When industrial grade research information and tools from companies like Yahoo, Google and Microsoft are never read or – even worse – reproduced in a shinier but less consistent manner by one man army companies and considered to be better (until the one man army is bored of it a month later and never updates) then there is no wonder that other companies don’t believe in these solutions either. Furthermore it means that these companies – who really formed and run the internet as we know it now – will stop sharing their tricks or spending time and money writing them down in a manner that makes sense for people not on the inside.

Shifting our focus

The only way that I can see how responses like the one from the UK government can be prevented in the future is by shifting our focus:

  • Instead of design prototypes and made-up web sites to show a certain technique let’s demand real production case studies and their effects (I remember one @media where the redesign of blogger was shown and how much traffic shifting to CSS saved the company – more of that, please).
  • Ask Microsoft to invite experts, host videos and tutorials of experts with modern solutions and distribute them on their network of clients
  • Make a massive comparison of government web sites and praise what some have done well (nothing works better than competitiveness)
  • Collect success stories of switching to open source solutions and how it saved money and time
  • Take a horrible IE6 only solution and show what it could look and work like if HTML5 and CSS3 were supported
  • Stop plotting shiny pixels on canvas elements and call it a cool HTML5 solution and instead build a complex online form or spreadsheet system using all of the goodies of HTML5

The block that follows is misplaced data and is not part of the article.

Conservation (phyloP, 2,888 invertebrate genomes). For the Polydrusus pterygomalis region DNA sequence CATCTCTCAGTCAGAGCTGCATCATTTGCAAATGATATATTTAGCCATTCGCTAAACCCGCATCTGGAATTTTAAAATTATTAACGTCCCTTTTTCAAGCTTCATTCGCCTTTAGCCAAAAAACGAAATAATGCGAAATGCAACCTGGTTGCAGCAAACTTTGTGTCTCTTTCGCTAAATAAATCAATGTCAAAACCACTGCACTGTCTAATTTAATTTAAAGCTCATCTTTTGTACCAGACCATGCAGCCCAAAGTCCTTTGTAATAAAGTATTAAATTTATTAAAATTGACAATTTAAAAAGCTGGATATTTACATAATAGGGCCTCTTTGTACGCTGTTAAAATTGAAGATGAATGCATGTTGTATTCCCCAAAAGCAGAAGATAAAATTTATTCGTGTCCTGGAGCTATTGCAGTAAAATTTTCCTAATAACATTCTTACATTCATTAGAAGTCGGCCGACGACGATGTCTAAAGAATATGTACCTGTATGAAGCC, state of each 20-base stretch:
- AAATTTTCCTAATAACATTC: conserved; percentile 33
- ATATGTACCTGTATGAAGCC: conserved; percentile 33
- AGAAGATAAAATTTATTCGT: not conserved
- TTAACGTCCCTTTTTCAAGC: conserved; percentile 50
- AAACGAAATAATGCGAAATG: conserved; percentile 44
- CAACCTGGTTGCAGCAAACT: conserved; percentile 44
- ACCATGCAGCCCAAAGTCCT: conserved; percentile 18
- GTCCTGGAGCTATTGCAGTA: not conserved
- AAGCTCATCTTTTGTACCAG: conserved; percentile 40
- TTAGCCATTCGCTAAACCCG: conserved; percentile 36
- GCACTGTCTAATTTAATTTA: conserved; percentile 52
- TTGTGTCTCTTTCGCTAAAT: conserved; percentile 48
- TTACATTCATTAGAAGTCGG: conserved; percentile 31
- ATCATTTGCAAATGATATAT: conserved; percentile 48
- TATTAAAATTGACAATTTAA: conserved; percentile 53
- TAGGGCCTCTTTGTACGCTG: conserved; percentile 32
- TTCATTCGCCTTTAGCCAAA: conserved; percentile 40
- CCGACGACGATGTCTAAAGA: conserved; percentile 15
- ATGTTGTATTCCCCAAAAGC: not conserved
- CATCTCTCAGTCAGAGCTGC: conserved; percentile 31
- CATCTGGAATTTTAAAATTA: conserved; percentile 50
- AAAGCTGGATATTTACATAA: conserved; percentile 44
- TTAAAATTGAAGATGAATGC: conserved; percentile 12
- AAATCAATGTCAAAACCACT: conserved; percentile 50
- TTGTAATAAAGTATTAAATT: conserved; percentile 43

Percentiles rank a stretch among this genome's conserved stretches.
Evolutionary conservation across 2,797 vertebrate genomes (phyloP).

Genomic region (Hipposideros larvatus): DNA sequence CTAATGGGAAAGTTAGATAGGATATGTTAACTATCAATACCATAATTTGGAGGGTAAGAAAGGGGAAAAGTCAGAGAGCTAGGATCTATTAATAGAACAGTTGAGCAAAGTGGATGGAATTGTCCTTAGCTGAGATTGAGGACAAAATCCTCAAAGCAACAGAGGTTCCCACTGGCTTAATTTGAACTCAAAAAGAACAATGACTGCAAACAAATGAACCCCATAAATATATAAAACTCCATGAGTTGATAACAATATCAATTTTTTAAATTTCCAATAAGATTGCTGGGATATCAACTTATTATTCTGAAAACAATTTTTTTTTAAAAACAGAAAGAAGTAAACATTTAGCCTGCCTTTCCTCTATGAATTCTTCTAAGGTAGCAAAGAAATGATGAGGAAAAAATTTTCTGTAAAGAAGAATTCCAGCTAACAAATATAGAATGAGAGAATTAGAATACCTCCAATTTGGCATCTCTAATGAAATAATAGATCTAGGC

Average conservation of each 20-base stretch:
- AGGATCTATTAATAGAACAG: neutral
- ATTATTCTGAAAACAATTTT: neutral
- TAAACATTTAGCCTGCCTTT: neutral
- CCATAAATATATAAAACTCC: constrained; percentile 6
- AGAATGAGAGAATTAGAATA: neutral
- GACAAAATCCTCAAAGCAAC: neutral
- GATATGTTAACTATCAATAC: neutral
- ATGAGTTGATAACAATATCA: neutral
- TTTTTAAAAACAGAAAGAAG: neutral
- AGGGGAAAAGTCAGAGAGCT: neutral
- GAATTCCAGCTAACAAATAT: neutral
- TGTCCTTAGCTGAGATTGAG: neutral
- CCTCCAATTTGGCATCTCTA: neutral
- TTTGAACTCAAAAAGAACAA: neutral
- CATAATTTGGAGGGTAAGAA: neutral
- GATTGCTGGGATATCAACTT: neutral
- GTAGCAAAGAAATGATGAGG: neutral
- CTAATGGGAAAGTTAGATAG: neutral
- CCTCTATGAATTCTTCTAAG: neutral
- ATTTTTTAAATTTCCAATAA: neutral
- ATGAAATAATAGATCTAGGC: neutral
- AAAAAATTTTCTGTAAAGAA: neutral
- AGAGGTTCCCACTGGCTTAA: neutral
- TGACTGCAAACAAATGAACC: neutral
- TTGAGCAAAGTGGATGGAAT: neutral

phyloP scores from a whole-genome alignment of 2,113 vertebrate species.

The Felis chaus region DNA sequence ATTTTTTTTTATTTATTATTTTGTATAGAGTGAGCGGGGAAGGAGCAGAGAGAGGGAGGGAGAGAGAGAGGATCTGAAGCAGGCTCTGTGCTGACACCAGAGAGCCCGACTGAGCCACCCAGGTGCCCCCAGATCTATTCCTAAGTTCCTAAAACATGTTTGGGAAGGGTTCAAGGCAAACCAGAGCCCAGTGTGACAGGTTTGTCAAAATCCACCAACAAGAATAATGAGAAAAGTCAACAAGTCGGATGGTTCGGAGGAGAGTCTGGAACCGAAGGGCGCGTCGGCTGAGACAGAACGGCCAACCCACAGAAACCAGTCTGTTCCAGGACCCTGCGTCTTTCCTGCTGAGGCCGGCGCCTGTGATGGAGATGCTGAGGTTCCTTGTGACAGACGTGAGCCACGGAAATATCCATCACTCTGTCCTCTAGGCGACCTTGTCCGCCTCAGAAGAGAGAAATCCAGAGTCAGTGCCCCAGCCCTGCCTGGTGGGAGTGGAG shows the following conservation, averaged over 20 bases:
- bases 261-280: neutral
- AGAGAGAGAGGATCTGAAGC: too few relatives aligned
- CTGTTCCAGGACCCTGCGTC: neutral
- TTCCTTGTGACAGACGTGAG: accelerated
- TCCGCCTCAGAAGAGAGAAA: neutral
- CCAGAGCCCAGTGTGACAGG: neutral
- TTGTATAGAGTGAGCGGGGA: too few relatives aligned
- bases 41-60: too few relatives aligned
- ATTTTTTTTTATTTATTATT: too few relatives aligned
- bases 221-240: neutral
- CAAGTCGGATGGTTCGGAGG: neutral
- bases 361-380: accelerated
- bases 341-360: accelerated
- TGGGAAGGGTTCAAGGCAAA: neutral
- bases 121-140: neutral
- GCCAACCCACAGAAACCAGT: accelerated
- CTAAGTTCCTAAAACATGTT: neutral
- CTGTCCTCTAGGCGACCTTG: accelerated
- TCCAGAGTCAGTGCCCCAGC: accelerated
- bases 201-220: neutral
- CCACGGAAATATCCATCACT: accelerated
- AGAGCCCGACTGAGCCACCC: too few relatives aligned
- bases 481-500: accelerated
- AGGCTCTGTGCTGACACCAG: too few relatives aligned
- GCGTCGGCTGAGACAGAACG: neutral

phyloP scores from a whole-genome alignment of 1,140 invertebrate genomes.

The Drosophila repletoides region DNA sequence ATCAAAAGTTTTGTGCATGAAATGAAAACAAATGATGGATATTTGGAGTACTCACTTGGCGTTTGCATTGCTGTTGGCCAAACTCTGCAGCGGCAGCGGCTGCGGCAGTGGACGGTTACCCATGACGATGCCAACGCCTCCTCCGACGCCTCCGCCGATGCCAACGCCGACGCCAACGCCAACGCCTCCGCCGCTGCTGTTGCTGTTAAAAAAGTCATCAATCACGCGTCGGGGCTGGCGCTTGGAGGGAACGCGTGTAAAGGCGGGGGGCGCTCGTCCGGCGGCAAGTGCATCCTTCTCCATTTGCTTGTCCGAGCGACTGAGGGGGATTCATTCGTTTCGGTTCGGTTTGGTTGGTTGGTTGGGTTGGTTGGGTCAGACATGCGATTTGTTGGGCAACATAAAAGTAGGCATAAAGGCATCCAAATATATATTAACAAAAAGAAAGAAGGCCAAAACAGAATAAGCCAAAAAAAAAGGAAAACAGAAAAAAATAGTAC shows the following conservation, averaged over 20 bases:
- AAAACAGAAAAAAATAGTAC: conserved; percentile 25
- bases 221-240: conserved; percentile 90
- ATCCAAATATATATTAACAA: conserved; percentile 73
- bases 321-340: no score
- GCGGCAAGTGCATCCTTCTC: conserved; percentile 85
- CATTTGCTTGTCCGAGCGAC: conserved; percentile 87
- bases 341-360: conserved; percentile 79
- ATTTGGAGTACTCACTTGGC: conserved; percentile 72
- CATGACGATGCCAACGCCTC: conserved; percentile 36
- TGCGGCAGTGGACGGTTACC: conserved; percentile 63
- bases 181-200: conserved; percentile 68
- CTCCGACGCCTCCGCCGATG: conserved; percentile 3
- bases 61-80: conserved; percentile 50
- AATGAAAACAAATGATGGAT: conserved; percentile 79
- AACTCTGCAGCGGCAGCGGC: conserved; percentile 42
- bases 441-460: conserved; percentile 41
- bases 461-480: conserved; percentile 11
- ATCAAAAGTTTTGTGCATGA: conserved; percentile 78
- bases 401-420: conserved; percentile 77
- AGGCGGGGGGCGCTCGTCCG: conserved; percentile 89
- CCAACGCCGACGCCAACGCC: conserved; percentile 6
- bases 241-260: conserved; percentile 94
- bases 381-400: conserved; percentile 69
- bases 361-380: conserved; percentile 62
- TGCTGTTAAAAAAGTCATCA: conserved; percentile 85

• Stop applauding people for redesigns of their blog and instead shift people into the limelight who made a difference in an environment like large financial systems or local government

I’ve had these and other points in 1:1 discussions for years now and I yet have to see movement in these areas. Right now, we are happily thinking we innovate and push the envelope where in reality we are making each other go “Oooohhhh” while a large chunk of the audience that could benefit from our knowledge is stuck with really poor experiences on the web. I’d like to pay my council tax on my mobile phone’s browser and get notified when I need to do it – right now there is no way to do that.

A few things the web development community can learn from The Green Movie

Thursday, March 12th, 2009

One of the, oh heck, the only really good thing about flying Delta was their Fly-in-Movie competition. This is a section of their entertainment program where they show short movies of budding movie makers who compete to be shown at the Tribeca Film Festival in New York this coming April.

The green film

One of the movies in there is The Green Film and I loved it (“Cold call” was also very good).